Islamic Willa

Understanding Islamic Wills

Back in 2001 there were just 1.55 million Muslims in the UK. By 2011 there were 2.7 million. In 2018 that rose to almost 3.4 million. And, because the average British Muslim woman bears 3 children compared to 1.8 children for non-Muslim women, numbers are set to triple (and top 10 million) in the next 30 years. So law practices such as Goodwills must consider Muslim legal needs. Actually the British Government has, to an extent, demonstrated some flexibility in this regard. See www.telegraph.co.uk/news/religion/10716844/Islamic-law-is-adopted-by-British-legal-chiefs.html which reports moves in 2014 to allow something of a parallel legal system.

That apart, clearly Muslims have much the same requirements, in practical terms, as non-Muslims when it comes to wills because we all need to distribute whatever wealth we have after our deaths. Muslims are effectively obliged by Islamic teaching to write wills, and the guidance is thus:

‘It is the duty of a Muslim who has anything to bequest not to let two nights pass without writing a will about it’.

And, actually, Muslims who die intestate (i.e. without leaving a will) are subject to the same British laws as everyone else. Moreover they are deemed to have failed to comply with Islamic teaching.

Furthermore it is fundamental to Islamic teachings that wills should be carefully-considered and fair. Indeed Muhammed is credited with saying that:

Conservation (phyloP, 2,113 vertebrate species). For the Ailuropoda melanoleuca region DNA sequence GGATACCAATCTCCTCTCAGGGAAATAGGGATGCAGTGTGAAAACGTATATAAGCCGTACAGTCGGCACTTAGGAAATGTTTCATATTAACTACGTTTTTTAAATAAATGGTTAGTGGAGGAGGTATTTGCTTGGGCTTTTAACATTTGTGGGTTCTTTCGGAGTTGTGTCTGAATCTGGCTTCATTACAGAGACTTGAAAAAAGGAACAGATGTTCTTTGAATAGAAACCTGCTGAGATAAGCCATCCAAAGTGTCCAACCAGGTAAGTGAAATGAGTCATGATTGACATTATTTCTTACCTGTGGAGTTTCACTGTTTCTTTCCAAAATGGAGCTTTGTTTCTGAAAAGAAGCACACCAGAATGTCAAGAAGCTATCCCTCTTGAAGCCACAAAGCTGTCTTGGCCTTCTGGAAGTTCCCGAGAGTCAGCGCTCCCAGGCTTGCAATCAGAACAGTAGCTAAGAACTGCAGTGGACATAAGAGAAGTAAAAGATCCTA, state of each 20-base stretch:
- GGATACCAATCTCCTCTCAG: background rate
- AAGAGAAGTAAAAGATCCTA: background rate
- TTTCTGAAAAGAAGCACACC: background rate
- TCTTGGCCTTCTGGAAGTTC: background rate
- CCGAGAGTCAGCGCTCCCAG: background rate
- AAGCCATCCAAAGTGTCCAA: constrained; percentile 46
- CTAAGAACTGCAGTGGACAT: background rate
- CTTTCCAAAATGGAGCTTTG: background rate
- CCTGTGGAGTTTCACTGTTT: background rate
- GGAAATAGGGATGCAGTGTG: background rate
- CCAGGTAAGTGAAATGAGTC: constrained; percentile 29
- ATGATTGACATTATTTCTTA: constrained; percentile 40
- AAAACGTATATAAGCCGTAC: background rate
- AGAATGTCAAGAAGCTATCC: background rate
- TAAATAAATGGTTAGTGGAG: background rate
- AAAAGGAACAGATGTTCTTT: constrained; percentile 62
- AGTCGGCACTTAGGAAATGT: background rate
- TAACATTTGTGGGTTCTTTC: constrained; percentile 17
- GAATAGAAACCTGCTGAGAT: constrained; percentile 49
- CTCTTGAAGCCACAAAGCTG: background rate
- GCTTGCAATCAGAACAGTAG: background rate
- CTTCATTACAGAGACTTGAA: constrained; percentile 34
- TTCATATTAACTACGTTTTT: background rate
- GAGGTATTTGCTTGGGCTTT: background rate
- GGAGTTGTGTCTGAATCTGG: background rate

‘A man may do good deeds for 70 years but if he acts unjustly when he leaves his last testament then the wickedness of his deed will be sealed upon him and he will enter the Fire (Hell). If, on the other hand, a man acts wickedly for 70 years but is just in his last will and testament then the goodness of his deed will be sealed upon him and he will enter the Garden (Heaven)’.

The Office for National Statistics is currently unable to break numbers of Muslims down into Sunni, Shia, Ahmadi etc. Yet, having said that, although all Muslims follow the Koran and have largely the same theosophical beliefs, the political divisions that separate sects from each other mean that there are some clear distinctions amongst them that impact on how their wills are composed.

This article looks at the general and common aspects of Islamic wills and touches very briefly on what the aforementioned differences might be with Sunni v Shia distinctions as an example.